Get In Touch

Climate Change And Breaches Of The Right To Respect For Private And Family Life

In the case of Veren KilmaSeniorinnen Schweiz and Others v Switzerland the European Court of Human Rights found that there had been a violation of Article 8 (the right to respect for private and family life) due to the failure of the Swiss authorities to take sufficient action to mitigate the effects of climate change. This is a significant development in the scope of Article 8 and its application to the damaging impact of the effects of climate change. It has opened the door to potential further domestic cases challenging the failure of government bodies to take action to tackle climate change.

In light of the continued lack of urgency demonstrated by the UK government to implement measures to tackle rising temperatures, there is a role for legal challenges to ensure greater accountability and protection of fundamental freedoms. Helpfully, the Court emphasised the critical role of the domestic courts in climate change litigation and the importance of access to justice in the field of climate change. It found that failure of the Swiss court to accept the applicant association’s legal action and by failing to examine the merits of the complaints, amounted to a breach of the association’s Article 6 (1) rights (the right to a fair and public hearing). Importantly, the Swiss courts had failed to consider the compelling scientific evidence.

The Court found that Article 8 of the Convention encompasses a right to effective protection by State authorities from the serious adverse effects of climate change on lives, health, well-being and quality of life. States have a duty to adopt and apply regulations and measures which are capable of mitigating the effects of climate change. The obligation flows from the causal relationship between climate change and the enjoyment of Convention rights and the requirement for the Convention to be interpreted to ensure the practical and effective protection of individuals’ rights. In particular, States must implement measures to reduce greenhouse gas concentrations and to prevent the rise in global temperature.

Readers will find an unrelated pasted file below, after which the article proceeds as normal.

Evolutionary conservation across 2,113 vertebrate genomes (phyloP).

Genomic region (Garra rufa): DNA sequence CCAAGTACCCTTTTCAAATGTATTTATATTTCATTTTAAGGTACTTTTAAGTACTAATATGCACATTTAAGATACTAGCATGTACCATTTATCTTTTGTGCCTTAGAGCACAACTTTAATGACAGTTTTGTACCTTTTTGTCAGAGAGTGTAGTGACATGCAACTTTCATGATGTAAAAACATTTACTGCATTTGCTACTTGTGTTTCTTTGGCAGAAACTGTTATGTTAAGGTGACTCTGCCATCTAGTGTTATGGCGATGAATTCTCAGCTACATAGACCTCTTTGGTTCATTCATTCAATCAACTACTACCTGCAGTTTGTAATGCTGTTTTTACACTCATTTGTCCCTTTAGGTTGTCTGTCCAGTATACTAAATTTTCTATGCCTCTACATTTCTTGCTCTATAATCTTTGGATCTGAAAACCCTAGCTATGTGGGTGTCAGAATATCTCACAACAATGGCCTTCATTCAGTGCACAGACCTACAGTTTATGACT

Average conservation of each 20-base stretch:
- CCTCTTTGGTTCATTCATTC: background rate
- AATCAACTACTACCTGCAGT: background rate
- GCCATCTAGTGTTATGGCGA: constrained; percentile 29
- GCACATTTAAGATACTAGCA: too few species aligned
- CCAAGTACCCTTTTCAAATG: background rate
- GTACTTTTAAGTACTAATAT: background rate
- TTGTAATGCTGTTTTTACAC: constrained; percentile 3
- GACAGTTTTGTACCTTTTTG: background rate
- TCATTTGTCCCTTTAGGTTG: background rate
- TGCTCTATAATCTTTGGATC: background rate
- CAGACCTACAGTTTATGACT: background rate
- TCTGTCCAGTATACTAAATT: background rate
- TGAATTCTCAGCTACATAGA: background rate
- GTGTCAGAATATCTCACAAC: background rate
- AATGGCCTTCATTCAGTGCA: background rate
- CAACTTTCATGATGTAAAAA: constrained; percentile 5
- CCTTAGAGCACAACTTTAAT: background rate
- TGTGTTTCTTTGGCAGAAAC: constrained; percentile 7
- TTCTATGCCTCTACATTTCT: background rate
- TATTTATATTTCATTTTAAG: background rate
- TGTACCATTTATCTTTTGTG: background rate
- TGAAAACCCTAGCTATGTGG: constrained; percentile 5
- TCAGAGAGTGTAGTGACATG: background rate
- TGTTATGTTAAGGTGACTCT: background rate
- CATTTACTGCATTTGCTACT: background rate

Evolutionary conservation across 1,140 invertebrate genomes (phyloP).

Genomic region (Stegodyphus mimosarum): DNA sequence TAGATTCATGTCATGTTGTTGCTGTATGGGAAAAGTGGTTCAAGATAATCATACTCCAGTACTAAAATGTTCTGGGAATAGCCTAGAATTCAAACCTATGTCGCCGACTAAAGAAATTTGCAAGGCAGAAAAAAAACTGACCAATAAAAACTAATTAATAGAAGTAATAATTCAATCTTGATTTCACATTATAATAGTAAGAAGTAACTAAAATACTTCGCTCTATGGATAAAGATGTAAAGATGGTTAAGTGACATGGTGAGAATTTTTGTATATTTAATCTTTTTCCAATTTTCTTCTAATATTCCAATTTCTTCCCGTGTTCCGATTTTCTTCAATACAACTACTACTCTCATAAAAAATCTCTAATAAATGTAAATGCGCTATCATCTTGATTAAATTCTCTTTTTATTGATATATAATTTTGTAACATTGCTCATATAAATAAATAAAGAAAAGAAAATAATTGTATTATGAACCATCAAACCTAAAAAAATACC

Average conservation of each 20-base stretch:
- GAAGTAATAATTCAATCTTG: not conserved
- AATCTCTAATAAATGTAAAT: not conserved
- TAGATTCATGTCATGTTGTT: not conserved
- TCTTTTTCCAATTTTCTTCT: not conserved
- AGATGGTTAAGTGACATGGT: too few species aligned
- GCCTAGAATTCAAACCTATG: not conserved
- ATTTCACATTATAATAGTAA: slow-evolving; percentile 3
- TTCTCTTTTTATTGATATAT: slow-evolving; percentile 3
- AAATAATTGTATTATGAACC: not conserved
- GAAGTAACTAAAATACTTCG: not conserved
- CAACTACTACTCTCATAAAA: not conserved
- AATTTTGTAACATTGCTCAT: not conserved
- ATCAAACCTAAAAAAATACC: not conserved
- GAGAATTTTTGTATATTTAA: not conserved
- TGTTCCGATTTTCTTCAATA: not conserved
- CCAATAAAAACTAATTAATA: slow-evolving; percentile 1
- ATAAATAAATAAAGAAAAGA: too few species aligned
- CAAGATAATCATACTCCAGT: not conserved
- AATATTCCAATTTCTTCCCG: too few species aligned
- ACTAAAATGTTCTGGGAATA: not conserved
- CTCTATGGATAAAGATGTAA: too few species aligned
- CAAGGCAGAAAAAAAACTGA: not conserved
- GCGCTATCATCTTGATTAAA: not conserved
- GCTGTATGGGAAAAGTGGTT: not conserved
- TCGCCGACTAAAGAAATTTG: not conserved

The Court found that, as a matter of fact, climate change, caused by human activity, exists and poses a serious threat to the enjoyment of human rights. States are able to take steps to address this through urgent action to limit the rise in temperatures to 1.5 degrees Celsius above pre-industrial levels. The Court further noted that future generations are likely to bear the burden of present failures.

The failures of the Swiss Confederation included:

  1. gaps in the process of putting in place the relevant domestic regulatory framework, including a failure to quantify, through a carbon budget or otherwise, national greenhouse gas emissions limitations;
  2. a failure to meet the greenhouse gas emission reduction targets.

The Court noted that the national authorities enjoy a margin of appreciation (or discretion) as to how to implement relevant measures, but that the evidence before the Court demonstrated that the Swiss authorities had not acted in a timely and appropriate way to develop and implement legislation and measures to address the effects of climate change.

The Court held that the individual Swiss women who had brought the claims did not meet the required threshold to demonstrate that they had ‘victim status’. They could not show that they were personally and directly affected by government action or inaction. The Court held, however, that the organisation which had also submitted a claim to the Court did meet the victim status test. This was because climate change is an issue of common concern for humankind and there is a need to promote intergenerational burden-sharing.

It was also recognised that legal actions by associations may be the only practical way in which climate change cases can be brought. In addition the Swiss organisation met the necessary criteria set out in the judgment. These included:

  1. being lawfully established;
  2. having as its purpose the defence of human rights of its members or other affected individuals;
  3. being genuinely qualified and representative to act on behalf of members or affected individuals subject to specific threats posed by climate change on the lives, health or well-being.

If you would like to speak to one of our Civil Liberties and Human Rights Solicitors call us on 0330 822 3451 or request a callback.

Further Reading